The Democrats' Special Forces Fetish
A fatuous promise to "double the size" of our elite military units.
Mar 5, 2007, Vol. 12, No. 24 • By MICHAEL FUMENTO
Aside from small (in sheer number terms) increases in Navy and Air Force SOF, almost all of the increase is slated for the Army. The Army's goal is to have 518,000 total soldiers by year's end, though it's authorized to reach 547,000 in 2012. Of current members about 14 percent are women, leaving 445,000 men. Now subtract the men who are already SOF, and you'd need to convert almost 10 percent of what's left into Special Operations Forces.
New SOF will have to be airborne. The current number of men on jump status in our conventional airborne units is about 21,000 with the Ft. Bragg-based 18th Airborne Corps, about 3,000 more with the 173rd Airborne Brigade in Italy, and 3,100 with the recently formed 4th Brigade Combat Team (Airborne), 25th Infantry, in Alaska. If somehow you were to get every conventional airborne soldier to become SOF you'd still fall dramatically short of the doubling goal.
The SEAL experience
If you like SOF, you love the SEALs. They are the stuff of legend, and I'm proud to be among the few journalists to have been with them in combat in Iraq, thereby allowing me to say with firsthand experience that the legend is deserved. They truly fight like machines. So we want a lot more SEALs, right? Ideally, yes. But Special Operations Command is already "mandated to create two entirely new SEAL Teams by 2010," notes 14-year SEAL veteran Matthew Heidt (who blogs as "Froggy" at www.blackfive.net). Attrition in the would-be SEALs' first round of training, the BUD/S course, "is 70 percent or more," according to Heidt, and even to man the two new authorized teams by 2010 "will be difficult . . . unless training standards are radically lowered."
Capt. Larry Bailey, a SEAL for 27 years, vouches for the difficulty of expanding the teams. He's best known for tirelessly exposing men who fraudulently claim to have been SEALs (of which there is a virtual epidemic). But he commanded the BUD/S School at Coronado, Calif., for three years in the 1980s. He was given a mandate to graduate more SEALs without lowering the quality and did so temporarily. Nevertheless, "the Naval Special Warfare Center, which runs BUD/S, has been for years doing everything it can, short of lowering standards, to increase the number of graduates from this most difficult course," he told me. "There are just so many souls that can withstand that stress."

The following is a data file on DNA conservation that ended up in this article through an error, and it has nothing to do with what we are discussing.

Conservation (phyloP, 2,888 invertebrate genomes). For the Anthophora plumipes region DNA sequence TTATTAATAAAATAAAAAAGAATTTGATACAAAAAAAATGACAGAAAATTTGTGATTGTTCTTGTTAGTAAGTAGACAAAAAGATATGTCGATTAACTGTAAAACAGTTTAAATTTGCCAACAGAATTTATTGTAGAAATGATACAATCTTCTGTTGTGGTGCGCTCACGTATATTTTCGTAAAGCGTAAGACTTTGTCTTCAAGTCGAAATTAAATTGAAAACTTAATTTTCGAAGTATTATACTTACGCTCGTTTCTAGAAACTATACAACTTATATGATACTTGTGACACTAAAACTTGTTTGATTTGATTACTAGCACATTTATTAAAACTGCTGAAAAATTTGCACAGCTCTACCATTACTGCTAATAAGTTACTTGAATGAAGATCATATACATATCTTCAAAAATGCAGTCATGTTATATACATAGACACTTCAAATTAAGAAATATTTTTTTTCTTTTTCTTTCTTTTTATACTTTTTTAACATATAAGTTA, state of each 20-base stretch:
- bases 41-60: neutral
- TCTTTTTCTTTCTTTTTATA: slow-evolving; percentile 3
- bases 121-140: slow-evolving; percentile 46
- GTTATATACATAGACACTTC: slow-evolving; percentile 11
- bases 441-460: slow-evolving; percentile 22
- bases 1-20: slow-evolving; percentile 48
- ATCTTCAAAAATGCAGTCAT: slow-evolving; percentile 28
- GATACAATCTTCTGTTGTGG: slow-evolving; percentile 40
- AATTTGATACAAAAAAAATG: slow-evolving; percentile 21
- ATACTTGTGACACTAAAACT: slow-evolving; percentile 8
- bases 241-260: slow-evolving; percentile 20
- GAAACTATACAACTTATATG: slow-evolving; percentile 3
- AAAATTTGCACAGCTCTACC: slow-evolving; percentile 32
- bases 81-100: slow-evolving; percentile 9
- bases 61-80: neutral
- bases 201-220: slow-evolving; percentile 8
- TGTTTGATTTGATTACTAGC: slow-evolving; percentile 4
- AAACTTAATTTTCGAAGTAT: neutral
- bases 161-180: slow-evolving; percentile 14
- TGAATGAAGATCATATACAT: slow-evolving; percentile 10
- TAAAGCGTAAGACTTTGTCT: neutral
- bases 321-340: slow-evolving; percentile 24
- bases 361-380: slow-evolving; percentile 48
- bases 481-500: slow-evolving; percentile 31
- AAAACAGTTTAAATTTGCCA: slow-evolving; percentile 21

Go to www.navyseals.com and click on "training" and you'll wonder that even 30 percent survive. "Doubling the size is impossible," Bailey told me. "But there's something about special ops that appeals more to Democrats than GOP," he added. "There's almost like there's a craving to be accepted by real men. I don't know any liberal Democrat who doesn't like special ops."
Expanding other units will prove more doable because their attrition rates are lower. But few if any Special Operations Forces units could be doubled, much less the overall force. "Doubling SOF is a joke," says Heidt.
But the joke may not be funny if SOF is doubled by the one means possible--lowering the bar. In a superficial sense, the Army already did this when it instituted the black beret as standard headgear. Berets are completely impractical, but they look cool. The first widespread use of berets in the U.S. military were black ones the Rangers began wearing in the 1950s. Later Special Forces began wearing green ones in imitation of the super-elite British Special Air Service. But conventional Army commanders disapproved, and it took the personal intercession of President Kennedy in 1961 to make the headwear official.